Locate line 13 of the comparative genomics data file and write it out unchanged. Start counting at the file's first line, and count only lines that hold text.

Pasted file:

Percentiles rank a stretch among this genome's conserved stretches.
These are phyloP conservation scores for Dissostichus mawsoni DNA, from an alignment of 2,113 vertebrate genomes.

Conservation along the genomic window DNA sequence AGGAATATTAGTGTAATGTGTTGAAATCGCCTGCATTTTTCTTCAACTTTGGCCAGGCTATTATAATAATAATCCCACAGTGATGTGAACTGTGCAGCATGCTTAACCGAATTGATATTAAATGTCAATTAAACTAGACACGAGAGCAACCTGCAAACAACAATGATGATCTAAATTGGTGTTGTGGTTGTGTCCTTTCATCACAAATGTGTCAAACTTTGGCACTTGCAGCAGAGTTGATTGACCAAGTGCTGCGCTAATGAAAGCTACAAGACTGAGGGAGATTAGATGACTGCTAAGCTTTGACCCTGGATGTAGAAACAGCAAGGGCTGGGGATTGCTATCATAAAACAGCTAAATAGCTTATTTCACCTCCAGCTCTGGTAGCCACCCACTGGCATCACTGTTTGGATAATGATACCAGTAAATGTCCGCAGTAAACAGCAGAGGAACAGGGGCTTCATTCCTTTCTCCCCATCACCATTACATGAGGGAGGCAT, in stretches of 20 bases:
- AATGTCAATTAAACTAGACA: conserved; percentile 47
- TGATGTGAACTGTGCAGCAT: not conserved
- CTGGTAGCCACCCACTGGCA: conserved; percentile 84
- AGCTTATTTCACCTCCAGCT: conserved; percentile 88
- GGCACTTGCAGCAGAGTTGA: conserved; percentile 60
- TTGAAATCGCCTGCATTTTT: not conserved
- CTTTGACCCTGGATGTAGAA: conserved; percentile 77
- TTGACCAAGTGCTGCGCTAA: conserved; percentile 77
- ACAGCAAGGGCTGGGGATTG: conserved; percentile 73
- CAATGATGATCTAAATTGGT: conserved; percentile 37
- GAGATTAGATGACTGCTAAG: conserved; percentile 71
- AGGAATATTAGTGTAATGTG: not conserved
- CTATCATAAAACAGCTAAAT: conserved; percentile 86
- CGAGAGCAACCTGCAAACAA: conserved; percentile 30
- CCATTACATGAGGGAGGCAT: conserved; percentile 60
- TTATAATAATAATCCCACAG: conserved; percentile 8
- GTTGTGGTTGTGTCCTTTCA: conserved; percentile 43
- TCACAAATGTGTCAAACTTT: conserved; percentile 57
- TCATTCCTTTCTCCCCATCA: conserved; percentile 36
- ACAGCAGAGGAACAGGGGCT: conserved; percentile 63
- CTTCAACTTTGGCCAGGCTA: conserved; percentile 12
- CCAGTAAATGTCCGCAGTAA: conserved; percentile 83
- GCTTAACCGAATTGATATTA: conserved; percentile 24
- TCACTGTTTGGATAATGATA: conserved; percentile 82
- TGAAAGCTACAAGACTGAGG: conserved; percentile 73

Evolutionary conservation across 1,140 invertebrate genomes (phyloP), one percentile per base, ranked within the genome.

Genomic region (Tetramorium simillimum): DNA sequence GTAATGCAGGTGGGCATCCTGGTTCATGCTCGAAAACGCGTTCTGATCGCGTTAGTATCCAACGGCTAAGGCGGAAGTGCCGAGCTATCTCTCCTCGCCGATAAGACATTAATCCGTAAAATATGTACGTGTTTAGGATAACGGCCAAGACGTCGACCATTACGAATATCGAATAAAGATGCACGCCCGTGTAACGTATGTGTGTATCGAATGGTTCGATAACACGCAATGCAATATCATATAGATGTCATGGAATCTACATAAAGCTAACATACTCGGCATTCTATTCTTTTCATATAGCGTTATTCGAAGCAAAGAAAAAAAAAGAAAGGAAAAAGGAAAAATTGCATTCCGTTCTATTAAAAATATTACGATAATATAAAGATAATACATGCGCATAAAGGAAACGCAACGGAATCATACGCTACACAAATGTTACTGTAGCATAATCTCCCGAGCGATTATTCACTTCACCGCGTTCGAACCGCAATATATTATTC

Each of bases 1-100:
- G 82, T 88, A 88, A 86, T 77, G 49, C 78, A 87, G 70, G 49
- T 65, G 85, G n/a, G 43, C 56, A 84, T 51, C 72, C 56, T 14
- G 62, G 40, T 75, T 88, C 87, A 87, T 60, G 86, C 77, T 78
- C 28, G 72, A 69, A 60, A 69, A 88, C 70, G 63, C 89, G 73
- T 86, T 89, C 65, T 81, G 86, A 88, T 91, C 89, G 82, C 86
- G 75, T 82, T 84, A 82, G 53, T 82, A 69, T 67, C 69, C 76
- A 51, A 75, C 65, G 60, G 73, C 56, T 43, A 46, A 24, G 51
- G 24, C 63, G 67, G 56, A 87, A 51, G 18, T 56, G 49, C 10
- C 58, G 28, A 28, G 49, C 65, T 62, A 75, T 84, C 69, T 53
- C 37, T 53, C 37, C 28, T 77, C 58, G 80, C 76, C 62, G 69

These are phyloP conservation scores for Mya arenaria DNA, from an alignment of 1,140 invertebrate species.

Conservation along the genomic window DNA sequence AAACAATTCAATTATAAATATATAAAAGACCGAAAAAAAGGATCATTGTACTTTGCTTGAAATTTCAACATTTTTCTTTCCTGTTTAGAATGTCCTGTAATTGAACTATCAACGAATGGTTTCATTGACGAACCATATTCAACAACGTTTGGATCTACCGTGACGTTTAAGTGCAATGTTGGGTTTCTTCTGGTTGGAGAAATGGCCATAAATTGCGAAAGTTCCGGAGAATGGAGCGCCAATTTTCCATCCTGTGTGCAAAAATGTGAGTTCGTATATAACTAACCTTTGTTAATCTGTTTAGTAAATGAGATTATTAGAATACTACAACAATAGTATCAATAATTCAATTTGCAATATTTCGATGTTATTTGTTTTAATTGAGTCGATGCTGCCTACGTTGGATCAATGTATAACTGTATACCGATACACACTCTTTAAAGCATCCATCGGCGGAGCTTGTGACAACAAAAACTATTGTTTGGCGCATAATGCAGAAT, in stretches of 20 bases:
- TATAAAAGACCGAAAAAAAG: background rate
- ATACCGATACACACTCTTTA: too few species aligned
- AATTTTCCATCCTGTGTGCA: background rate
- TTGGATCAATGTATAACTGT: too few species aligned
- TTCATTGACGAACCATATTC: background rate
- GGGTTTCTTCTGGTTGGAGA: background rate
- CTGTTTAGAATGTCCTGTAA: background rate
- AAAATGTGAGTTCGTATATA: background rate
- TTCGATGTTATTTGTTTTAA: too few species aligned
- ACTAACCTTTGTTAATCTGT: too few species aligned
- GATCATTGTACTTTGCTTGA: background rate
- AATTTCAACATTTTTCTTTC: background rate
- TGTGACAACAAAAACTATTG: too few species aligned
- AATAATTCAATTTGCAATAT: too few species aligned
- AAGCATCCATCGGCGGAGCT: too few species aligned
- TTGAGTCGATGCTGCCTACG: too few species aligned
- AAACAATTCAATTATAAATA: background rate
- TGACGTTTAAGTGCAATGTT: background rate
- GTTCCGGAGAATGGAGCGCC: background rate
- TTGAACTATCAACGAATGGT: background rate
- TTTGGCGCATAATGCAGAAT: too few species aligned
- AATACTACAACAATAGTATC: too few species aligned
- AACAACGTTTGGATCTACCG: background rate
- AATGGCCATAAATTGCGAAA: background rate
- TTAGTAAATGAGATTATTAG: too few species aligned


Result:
- CAATGATGATCTAAATTGGT: conserved; percentile 37